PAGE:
The charter lobby in New York State had a clever strategy: Invest campaign cash in Democratic Governor Andrew Cuomo and in the Republican-controlled State Senate. For years, it worked. Cuomo gave the charter industry whatever it wanted. The Republican Senate showered favors on charters, even requiring the City of New York to give them free space in public school buildings, and if they didn’t like the space, to pay their rent in private buildings. NYC is the only city in the nation that is compelled to pay the charters’ rent in private space.

However, the charter industry’s cushy arrangement fell apart last fall when progressive Democratic candidates beat Republican incumbents and took control of the State Senate, thus assuring Democratic control of both houses. The new leader of the Democrats in the Senate, Senator Andrea Stewart-Cousins, was insulted in 2017 by the billionaire hedge fund manager Daniel Loeb, who was then chair of the board of Eva Moskowitz’s Success Academy charter chain.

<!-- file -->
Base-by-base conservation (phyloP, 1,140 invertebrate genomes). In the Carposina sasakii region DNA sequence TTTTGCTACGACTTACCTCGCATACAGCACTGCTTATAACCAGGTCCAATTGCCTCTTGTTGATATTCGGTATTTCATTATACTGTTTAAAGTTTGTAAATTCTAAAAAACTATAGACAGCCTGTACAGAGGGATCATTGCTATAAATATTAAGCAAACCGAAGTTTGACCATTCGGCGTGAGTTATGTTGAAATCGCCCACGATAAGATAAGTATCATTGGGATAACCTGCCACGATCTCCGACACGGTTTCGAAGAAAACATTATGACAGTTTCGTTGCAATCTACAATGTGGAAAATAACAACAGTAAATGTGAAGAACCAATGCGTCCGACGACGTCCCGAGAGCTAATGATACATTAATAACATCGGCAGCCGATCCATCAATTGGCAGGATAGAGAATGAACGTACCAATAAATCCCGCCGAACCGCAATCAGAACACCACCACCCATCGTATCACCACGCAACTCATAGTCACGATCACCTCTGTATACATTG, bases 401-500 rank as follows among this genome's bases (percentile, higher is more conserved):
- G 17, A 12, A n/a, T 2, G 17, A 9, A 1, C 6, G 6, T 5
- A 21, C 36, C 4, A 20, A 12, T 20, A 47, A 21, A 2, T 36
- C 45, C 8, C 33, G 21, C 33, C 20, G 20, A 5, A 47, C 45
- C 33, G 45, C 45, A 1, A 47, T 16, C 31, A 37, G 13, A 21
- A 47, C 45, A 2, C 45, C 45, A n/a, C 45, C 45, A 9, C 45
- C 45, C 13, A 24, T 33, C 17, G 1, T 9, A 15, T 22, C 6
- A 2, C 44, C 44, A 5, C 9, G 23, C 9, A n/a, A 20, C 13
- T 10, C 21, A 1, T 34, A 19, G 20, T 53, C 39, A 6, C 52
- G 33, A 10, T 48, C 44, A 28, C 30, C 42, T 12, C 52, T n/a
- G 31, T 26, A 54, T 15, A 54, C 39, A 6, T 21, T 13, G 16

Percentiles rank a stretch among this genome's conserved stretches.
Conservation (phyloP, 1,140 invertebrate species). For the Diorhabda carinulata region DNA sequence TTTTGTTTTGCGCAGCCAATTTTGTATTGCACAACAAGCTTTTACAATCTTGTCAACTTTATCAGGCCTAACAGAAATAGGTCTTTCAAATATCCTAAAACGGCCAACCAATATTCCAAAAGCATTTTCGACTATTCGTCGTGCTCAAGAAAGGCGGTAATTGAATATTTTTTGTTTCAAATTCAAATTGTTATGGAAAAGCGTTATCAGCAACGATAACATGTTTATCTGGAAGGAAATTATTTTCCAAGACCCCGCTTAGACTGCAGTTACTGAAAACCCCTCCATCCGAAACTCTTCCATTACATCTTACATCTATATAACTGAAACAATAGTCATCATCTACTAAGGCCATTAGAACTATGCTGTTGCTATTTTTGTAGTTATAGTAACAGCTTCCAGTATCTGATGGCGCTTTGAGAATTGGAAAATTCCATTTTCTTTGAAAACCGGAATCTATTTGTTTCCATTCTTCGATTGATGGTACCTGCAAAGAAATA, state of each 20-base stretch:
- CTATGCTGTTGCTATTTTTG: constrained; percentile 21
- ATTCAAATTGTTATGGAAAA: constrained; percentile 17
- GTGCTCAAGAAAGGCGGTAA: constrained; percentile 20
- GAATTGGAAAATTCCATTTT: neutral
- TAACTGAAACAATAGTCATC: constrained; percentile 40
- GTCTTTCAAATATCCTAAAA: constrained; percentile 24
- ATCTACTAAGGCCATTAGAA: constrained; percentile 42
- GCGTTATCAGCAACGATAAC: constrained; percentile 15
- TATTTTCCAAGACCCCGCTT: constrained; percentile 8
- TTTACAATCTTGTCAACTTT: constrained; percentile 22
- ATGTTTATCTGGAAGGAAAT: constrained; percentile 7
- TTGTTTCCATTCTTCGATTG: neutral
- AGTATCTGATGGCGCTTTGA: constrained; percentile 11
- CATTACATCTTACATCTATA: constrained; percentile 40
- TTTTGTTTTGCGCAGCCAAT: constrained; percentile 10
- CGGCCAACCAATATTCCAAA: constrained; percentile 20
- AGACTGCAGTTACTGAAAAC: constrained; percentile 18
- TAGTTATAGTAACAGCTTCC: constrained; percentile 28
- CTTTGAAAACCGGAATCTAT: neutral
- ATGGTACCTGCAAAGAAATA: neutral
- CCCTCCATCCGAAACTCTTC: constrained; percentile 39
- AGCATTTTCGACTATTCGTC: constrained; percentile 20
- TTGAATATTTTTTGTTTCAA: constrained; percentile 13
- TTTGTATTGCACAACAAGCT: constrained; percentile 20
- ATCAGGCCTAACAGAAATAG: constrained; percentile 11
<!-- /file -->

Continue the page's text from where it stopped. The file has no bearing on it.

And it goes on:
The charter industry wants more charters in New York City, because they have reached the cap. There are still unused charter slots in the state but not in the city. So the lobbyists want either to lift the cap or to let the city have the unused charter slots from the rest of the state.

Peter Goodman, long-time analyst of education politics in New York, predicts that the industry will get neither because the politicians they backed are no longer in office:

Not only will the charter school cap not be lifted it is possible legislation hostile to charter schools may be folded into the “big ugly.”

A few bills dealing with the reauthorization of charter schools and the auditing of charter schools have just been introduced.

Factions will advocate, seek allies, lobby electeds and as the adjournment date, June 19th approaches totally disparate bills will be linked, factions will find “friends,” at least for the moment.

Elections have consequences, charter PAC dollars “elected” Republicans who used their leverage to pass charter friendly legislation; an election cycle later Democrats defeated the charter PAC endorsed candidates, elections have consequences, the leverage switched, and, we can expect that legislation more friendly to teacher unions and public school advocates may become law.